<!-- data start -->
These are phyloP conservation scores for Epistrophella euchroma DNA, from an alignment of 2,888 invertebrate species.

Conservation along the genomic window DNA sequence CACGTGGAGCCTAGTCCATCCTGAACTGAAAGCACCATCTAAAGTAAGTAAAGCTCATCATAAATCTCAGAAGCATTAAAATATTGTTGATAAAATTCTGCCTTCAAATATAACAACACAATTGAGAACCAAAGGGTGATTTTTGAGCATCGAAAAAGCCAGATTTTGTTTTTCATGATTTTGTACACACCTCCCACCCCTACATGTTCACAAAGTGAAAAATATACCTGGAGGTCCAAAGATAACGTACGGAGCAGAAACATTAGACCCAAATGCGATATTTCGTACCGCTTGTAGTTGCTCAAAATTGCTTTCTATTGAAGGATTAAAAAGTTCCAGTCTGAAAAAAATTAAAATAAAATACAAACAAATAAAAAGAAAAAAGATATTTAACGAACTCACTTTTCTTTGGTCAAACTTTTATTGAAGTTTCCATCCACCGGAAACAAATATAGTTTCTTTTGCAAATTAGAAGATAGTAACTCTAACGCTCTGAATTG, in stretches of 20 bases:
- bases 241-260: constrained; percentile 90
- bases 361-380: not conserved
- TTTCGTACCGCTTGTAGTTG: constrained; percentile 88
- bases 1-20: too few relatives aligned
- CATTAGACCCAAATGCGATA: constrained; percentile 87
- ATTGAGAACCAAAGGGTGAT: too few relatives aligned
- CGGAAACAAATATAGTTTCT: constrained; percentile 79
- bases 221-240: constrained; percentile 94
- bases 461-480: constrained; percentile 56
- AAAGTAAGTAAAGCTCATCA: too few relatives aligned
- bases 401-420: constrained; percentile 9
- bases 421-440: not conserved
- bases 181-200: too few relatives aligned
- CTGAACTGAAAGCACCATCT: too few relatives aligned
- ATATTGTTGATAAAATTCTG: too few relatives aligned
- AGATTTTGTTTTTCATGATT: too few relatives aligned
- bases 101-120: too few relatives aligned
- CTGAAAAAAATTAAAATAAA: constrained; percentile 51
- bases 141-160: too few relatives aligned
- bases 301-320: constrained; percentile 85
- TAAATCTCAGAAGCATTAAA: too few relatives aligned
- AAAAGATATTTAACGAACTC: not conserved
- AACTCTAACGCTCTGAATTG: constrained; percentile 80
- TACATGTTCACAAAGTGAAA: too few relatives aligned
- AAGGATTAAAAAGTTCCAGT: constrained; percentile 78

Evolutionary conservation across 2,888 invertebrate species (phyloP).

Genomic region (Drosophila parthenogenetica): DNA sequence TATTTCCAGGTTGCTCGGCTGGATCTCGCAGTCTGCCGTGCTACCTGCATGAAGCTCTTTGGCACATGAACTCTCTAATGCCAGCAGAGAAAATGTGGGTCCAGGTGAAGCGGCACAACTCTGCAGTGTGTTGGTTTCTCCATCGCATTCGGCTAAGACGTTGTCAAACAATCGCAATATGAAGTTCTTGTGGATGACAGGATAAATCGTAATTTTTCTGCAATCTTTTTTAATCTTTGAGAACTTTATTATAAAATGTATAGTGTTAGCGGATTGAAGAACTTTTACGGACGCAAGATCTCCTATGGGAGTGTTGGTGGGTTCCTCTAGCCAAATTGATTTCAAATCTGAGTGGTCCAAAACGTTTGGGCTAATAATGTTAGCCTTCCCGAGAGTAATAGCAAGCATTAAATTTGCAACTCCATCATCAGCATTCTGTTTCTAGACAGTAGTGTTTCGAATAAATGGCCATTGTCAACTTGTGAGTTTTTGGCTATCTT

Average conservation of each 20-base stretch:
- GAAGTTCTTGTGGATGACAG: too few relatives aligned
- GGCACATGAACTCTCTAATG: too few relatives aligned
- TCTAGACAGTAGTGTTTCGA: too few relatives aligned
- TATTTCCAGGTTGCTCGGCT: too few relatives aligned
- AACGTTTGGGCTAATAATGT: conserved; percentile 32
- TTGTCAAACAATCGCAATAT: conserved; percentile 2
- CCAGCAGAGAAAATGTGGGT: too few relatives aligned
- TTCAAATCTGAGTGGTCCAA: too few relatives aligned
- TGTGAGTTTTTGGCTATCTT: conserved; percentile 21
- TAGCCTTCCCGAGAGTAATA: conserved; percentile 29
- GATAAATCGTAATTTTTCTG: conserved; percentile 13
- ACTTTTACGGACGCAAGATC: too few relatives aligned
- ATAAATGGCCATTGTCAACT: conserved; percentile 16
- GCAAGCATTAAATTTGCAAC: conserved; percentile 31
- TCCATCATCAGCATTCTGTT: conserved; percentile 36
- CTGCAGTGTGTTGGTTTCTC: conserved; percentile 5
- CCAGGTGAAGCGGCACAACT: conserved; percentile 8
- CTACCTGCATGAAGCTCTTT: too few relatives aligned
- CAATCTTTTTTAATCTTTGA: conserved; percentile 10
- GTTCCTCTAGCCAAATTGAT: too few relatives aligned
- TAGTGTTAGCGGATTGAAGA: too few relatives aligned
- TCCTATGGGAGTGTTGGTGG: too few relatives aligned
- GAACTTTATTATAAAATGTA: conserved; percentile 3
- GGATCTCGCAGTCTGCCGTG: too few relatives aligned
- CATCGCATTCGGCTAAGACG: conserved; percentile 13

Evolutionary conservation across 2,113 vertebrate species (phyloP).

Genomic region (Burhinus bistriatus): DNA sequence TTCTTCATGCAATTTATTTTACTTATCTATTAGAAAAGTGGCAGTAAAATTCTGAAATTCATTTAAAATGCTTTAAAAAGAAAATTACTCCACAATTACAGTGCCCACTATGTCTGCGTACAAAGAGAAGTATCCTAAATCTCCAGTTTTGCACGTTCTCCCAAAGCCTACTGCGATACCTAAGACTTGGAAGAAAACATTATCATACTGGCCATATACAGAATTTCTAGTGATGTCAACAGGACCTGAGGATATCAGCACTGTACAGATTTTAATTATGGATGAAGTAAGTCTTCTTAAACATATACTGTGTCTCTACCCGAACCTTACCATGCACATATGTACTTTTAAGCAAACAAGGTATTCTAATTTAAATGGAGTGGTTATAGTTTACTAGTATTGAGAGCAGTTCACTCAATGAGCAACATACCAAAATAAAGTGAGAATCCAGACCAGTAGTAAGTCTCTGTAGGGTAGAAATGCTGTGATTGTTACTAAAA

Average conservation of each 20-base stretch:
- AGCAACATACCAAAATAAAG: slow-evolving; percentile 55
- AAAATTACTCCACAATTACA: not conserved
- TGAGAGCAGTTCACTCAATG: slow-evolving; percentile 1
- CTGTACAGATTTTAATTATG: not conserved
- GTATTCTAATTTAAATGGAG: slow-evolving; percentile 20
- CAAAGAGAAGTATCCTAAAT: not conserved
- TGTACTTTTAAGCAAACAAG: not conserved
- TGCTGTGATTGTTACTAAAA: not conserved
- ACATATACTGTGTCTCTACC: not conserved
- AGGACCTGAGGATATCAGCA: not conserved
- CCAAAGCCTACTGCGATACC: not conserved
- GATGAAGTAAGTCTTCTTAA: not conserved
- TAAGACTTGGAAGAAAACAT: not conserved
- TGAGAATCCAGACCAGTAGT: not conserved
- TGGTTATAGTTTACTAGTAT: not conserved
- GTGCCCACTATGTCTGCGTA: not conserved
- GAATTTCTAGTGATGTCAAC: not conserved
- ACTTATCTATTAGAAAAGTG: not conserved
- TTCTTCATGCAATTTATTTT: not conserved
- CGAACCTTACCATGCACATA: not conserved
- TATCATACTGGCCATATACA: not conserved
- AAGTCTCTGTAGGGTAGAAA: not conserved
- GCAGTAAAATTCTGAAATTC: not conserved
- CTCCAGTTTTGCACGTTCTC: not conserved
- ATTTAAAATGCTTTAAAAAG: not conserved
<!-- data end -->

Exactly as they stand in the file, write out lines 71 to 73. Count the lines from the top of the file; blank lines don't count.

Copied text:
- TAAGACTTGGAAGAAAACAT: not conserved
- TGAGAATCCAGACCAGTAGT: not conserved
- TGGTTATAGTTTACTAGTAT: not conserved